Anna is a partner in our Intellectual Property Group based in Germany. Her focus is on patent and pharmaceutical law.

Tell us about a typical day in the office

My typical day in the office does not start with a coffee – I already had one at home. I have composed my virtual priority list on my way to work. So far, so organised.

Arriving at my desk, I have a quick glance at my paper priority list and it seems that there is sufficient consistency with my virtual one. Pleased with this and full of energy, I start to work on action no. 1 on my list. After 7 minutes, I receive an email or a phone call with an extremely urgent matter, which needs immediate attention. I start to run a conflict check, at the same time check whether the relevant patent is in force in Germany (it actually always is) and start reviewing the relevant patent and documents.

I am sending holding emails to the client so that he feels all is in good hands. Conflict discussions with other colleagues can start. A couple of emails and telephone calls later, I am ready to catch up with the client. Conflicts are clear. The client wants a protective letter to be filed within a couple of days? No problem. Discussing the scarce arguments with my team members does not make them much stronger, but so be it - anyone can win easy cases. Let’s be creative!

Already lunch time, I have a quick sandwich and a pleasant chat with a colleague – now it's time for a coffee. Coming back from lunch, a lot of new emails and a couple of documents from the court are competing for my attention. What about my priority list? This morning’s no. 1 has dropped down to at least no. 4. This is fine as there is half a day left to get everything done. The rest of the afternoon is blocked by a client meeting, which I'm attending by phone.

The client has gathered about 15 people in a conference room. The first 15 minutes I am listening to them fetching cookies and coffee. Someone near the microphone has a bad cold. There is a strange echo when somebody talks. The moderator suggests that we all dial in again. 6 minutes of listening to music follow – at least a pleasant melody. Over the next few hours, I almost crawl into the phone to hear what the client’s technical people are explaining about the composition of their products, trying to ignore the background noise and the echo (which is actually still there, although everyone pretended that it would be better after re-dialling in…). At the end of the conference I summarise what I think I heard and more importantly, what I hope to be an accurate summary of what I am supposed to do. Luckily, it is all confirmed.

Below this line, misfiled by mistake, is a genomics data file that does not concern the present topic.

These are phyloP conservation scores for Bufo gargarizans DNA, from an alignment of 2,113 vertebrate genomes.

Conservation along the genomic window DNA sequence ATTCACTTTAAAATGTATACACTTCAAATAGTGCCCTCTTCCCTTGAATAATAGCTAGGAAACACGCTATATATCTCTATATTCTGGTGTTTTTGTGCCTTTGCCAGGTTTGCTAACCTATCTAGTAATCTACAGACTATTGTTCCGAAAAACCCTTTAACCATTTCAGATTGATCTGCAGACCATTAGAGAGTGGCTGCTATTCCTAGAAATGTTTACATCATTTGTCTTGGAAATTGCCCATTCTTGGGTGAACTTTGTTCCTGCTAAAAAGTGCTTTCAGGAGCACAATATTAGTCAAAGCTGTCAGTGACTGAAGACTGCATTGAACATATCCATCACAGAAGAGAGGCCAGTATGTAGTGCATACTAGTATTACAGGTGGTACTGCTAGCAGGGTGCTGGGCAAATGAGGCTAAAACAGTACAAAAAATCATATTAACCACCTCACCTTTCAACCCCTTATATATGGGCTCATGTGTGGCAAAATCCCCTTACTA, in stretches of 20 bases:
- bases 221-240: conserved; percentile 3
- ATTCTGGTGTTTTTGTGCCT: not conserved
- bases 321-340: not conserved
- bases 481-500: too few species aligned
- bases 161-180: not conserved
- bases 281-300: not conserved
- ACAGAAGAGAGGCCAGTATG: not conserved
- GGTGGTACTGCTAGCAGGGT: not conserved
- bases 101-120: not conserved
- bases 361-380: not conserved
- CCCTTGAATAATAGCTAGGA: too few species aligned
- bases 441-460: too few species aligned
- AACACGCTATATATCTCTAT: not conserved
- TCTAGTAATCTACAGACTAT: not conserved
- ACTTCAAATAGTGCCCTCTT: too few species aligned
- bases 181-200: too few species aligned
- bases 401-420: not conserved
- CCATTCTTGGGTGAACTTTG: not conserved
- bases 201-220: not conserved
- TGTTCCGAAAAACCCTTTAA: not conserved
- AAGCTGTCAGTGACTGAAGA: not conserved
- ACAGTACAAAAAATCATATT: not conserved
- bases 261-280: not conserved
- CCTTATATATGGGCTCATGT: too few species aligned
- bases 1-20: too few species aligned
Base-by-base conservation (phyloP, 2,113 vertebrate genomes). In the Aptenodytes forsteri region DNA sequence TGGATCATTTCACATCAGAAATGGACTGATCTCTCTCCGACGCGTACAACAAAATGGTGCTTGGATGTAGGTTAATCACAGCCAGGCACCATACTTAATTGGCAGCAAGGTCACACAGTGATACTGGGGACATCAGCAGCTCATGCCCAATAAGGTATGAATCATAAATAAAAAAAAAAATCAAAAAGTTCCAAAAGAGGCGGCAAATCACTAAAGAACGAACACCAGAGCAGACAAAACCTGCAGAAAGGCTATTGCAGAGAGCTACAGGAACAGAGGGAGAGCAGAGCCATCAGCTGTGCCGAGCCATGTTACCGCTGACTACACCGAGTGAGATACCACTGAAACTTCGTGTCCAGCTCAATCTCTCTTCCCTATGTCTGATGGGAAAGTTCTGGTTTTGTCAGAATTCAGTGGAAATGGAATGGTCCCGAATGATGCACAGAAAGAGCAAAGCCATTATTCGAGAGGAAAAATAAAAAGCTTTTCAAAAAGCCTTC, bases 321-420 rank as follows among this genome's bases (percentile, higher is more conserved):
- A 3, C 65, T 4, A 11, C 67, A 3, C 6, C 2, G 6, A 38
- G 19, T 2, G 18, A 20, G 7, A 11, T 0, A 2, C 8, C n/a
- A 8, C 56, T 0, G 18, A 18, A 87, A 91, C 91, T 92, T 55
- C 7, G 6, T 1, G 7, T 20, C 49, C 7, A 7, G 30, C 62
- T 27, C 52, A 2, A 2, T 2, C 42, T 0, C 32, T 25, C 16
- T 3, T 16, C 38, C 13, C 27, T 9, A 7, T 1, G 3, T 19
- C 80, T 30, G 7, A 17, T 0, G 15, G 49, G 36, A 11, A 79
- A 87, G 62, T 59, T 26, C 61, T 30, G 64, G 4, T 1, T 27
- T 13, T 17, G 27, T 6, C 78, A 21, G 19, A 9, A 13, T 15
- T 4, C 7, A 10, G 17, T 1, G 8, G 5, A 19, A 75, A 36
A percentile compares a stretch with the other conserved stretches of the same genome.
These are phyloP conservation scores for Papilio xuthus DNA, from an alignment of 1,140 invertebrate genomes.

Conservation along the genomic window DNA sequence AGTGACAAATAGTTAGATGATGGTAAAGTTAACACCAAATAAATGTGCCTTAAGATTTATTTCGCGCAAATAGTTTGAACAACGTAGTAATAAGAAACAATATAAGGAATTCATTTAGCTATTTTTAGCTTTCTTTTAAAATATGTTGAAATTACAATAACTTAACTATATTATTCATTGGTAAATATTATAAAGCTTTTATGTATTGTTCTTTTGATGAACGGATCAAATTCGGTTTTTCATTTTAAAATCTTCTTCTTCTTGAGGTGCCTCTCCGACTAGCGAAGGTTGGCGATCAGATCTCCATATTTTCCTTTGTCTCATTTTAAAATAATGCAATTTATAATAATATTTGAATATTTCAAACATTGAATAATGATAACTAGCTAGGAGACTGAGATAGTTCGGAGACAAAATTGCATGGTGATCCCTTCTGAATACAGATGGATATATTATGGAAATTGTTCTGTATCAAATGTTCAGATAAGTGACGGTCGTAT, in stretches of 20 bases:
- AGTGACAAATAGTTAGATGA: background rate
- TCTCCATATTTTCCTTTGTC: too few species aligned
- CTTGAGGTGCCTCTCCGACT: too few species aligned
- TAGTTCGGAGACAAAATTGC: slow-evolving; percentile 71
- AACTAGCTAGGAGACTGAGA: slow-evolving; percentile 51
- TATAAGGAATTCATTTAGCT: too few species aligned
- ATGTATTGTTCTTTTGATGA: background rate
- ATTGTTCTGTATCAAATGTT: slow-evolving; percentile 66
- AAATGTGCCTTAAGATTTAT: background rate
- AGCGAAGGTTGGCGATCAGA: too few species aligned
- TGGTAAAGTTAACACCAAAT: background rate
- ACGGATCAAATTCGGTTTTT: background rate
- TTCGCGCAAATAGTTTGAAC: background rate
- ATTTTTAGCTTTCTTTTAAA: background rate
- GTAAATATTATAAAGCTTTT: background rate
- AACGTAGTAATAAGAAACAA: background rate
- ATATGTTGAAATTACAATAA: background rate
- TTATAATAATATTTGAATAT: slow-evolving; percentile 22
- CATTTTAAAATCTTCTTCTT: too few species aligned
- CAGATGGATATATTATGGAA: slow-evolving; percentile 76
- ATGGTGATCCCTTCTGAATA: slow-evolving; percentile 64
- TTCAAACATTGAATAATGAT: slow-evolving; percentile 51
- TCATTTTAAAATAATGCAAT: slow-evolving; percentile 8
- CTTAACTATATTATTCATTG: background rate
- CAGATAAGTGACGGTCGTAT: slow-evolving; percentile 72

A couple of more emails to respond to, a draft submission to review and then I am off on my way home. After I put my children to bed, I continue my day in my home office, which is typically my sofa. Now, I can finally deal with what I wanted to do first thing this morning…

What is your one piece of advice for a female wanting to progress their legal career?

Be the best and communicate this in an elegant manner – showing off is certainly not everyone’s preference, but being the best without anyone noticing does not help either. Be authentic – sounds stereotype, but it is true – the habit of a senior male partner on the verge of retirement might not fit too well for a 32 year-old female lawyer. Stay cool and give the client the feeling that all is in good hands and that you are very well capable to deal with their urgent matter even in a ridiculously short timeframe – you will find a solution!

Frédérique Dupuis-Toubol

Frédérique is a partner in our London office and specialises in the area of Tech & Comms. Frédérique works in our Strategy & Development team, leading on large projects across the firm.

What is your greatest achievement to date?

Leading our French offices and making Bird & Bird the only international law firm in France to achieve real “gender equality”, which came naturally thanks to a great team of partners and associates.

What is your one piece of advice for a female wanting to progress their legal career?

A lawyer is cautious by nature and a female lawyer can be even more cautious. A female lawyer can often spend some time considering a fantastic business opportunity before accepting the offer, wondering if she has all appropriate skills instead of just accepting it. My advice when you are in such a situation is to trust the gut feeling of those who offer you this new position. This is particularly true when the offer is to become a Partner or the Head of one of our groups within Bird & Bird and the offer is coming from David Kerr!